seeding was born. Earlier that year, Langmuir brought Bernard
Vonnegut into the group. Vonnegut had also done work on icing
and on freezing in solutions. He decided that it would be better
to find some chemical compound that would nucleate ice crystals
in clouds and finally came up with the compound silver iodide.
Silver iodide’s crystal structure was sufficiently close to that of
ice that, indeed, on November 14, Vonnegut introduced silver
iodide particles into Schaefer’s cold box and got ice crystals to
form. Then, as mentioned in Webster’s article, over a period of
four days in November and December, Vonnegut sent up a plane
to seed clouds with silver iodide.

The history of Langmuir and his colleagues from that point on is
fascinating and controversial. They went to New Mexico, where
storms and cloud formation was ideal for their work. There were
attempts to modify rainfall in that desert area, as well as attempts
to tame a hurricane. The latter may or may not have led to a
change in course toward Savannah, Georgia and the seeding was
described as a “low Yankee trick”. GE’s lawyer’s were
becoming concerned about the seeding experiments leading to
lawsuits and Langmuir was encouraged to stop. Seeding went
out of favor and any efforts were low key.

Langmuir died in 1957 and seeding still goes on. Today, for
example, Salt Lake City in Utah depends on weather
modification to keep its airport open, according to the Discover
article. It seems that from October to March there are frequent
fogs that would close the airport. The fog forms when a front of
warmer air sweeps in over colder air in the Salt Lake Valley
between the Wasatch and Oquirth mountains. When this occurs
or is about to occur, the call goes out to a company known as
Barken Fog Ops. Up goes the company plane and several boxes
of dry ice particles, which are dumped on top of the fog bank.
Very soon after the dumping, ice crystals begin forming and a
hole opens up in the fog. Sometimes the seeding is so successful
that a snowstorm of a few hours duration occurs. Even with the
snowstorms, the program is so successful that the airport saves
tens or even hundreds of thousands of dollars that would be lost
for each plane that would have been unable to land or take off in
the fog. About 450 planes a day arrive at the airport.

Another successful program, seeding with silver iodide, to
prevent or minimize hail damage to crops has been going on in
North Dakota for over three decades. The silver iodide seeding
may not prevent the hail entirely but does tend to make the
hailstones smaller, lessening the damage. Crop insurance
company statistics comparing seeded and nonseeded areas
showed a 45 percent fewer number of hail damage claims in the
seeded areas.

There’s much more that could be said about seeding and weather
modification but for now I’ll be content if it doesn’t rain on
Tuesday, my golfing day.

Allen F. Bortrum



AddThis Feed Button

 

-06/05/2008-      
Web Epoch NJ Web Design  |  (c) Copyright 2016 StocksandNews.com, LLC.

Dr. Bortrum

06/05/2008

Rainmaking

Following up on our space topics of last week, the Space Shuttle
Discovery did deliver the billion dollar Japanese module to the
International Space Station. More good news – the replacement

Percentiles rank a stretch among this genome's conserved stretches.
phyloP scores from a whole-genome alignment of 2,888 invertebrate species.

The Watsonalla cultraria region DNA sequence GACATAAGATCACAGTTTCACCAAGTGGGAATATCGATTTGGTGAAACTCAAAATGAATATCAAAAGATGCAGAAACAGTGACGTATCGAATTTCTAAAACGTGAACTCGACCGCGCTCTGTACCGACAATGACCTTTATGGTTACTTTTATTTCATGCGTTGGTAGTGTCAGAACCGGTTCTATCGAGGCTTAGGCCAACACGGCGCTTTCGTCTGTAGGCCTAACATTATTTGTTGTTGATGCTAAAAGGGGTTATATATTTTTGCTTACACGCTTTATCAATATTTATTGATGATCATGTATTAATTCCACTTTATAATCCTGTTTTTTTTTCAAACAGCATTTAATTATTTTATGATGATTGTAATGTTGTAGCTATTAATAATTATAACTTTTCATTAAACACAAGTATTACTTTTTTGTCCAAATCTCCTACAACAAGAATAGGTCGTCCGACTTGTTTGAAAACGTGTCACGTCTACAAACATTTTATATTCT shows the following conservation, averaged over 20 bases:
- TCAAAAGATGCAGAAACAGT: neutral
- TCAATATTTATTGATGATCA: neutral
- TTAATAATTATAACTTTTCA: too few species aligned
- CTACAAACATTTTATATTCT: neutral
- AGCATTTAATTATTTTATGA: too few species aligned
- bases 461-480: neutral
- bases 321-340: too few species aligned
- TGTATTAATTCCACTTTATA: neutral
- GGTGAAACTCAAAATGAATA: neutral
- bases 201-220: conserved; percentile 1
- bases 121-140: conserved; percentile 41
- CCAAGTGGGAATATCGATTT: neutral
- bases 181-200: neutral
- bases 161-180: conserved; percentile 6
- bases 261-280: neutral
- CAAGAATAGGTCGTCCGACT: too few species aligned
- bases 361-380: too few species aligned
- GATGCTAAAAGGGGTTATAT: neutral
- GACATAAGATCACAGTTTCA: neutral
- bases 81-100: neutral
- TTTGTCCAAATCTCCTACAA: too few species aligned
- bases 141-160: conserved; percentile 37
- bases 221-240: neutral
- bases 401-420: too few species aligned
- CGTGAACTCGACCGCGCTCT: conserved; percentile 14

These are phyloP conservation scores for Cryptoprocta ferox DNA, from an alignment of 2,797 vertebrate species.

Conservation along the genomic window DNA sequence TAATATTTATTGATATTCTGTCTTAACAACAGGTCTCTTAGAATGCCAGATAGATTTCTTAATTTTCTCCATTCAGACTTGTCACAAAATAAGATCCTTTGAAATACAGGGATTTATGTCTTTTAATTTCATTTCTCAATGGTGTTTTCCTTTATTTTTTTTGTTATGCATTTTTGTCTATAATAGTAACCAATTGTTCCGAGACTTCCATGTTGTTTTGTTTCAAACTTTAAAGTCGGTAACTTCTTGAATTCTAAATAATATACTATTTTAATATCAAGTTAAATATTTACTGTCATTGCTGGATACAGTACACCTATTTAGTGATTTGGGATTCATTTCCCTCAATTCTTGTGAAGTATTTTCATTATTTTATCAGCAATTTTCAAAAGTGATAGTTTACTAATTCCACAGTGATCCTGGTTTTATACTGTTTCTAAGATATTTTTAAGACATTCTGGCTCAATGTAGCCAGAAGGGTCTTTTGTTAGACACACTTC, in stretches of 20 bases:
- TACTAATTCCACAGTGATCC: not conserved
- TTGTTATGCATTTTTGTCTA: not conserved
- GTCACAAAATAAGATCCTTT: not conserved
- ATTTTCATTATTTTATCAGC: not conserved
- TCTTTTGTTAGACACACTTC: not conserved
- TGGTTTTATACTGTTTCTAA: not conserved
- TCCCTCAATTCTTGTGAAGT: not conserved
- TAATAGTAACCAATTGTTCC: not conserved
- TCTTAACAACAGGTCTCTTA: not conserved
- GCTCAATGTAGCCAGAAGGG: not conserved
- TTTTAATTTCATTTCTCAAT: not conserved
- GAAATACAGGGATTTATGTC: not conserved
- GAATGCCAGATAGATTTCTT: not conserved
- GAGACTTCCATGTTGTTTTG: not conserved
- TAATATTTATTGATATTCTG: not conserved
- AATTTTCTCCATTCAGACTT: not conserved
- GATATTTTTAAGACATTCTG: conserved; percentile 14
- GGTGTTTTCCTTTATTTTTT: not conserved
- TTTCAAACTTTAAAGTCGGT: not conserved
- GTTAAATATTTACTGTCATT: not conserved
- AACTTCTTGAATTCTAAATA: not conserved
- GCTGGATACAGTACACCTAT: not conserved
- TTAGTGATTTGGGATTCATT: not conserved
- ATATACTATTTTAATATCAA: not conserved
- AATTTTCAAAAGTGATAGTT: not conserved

Russian pump was installed yesterday at 11:27 AM EDT and, to
quote a NASA mission update: “After a series of three tests, the
replacement pump appears to be working. Mission Control
Moscow has given the station crew a “go” to resume normal
operations of the toilet system.” Meanwhile, on Mars, Phoenix
has made at least two initial scoops of Martian soil, revealing at
the bottom of one of the scoops a whitish colored material. The
question is whether this whitish material is a salt or the surface of
a layer of water ice. Stay tuned.

Down here on Earth, I’ve had my own plumbing problems.
After a replacement of the innards of my toilet, everything works
fine. Yesterday, however, we had new dishwasher delivered and
our plumber and his son, also a plumber, worked for nearly three
hours on our nearly 70-year-old house’s plumbing system to
achieve delivery of water to the appliance. Unfortunately, I had
chosen to replace our old dishwasher with one of more advanced
technology, not knowing that its configuration was incompatible
with the old water input system. The net result was that the
plumbing cost more than the dishwasher!

To recover from the shock, I went out to gaze at the spectacularly
lush and gorgeous rhododendrons in full bloom. This has been
an unusually good year for flowering shrubs and trees in our
region of New Jersey. I remember many years ago being in New
Zealand and standing with my wife in a park absolutely in awe of
the size of one rhododendron in full bloom. We were told that
New Zealand’s volcanic soil and its climate provides superb
conditions for growth of large specimens of many plants. Now,
here in our own neighborhood, many rhododendrons have grown
to the size that so impressed us in New Zealand.

Can it be that with global warming our climate is changing and
becoming more like that in New Zealand? It has seemed to be an
unusual spring with lots of rainy days but at the same time the
total amount of rain has not been unusually high; maybe even
lower than normal. Or is it just that weather seldom seems truly
“normal”, especially if it rains more than it should on those days
I’d planned to go golfing? Of course, I can’t complain about a
washed out round of golf when compared to the death and
suffering from monster cyclones and tornadoes in faraway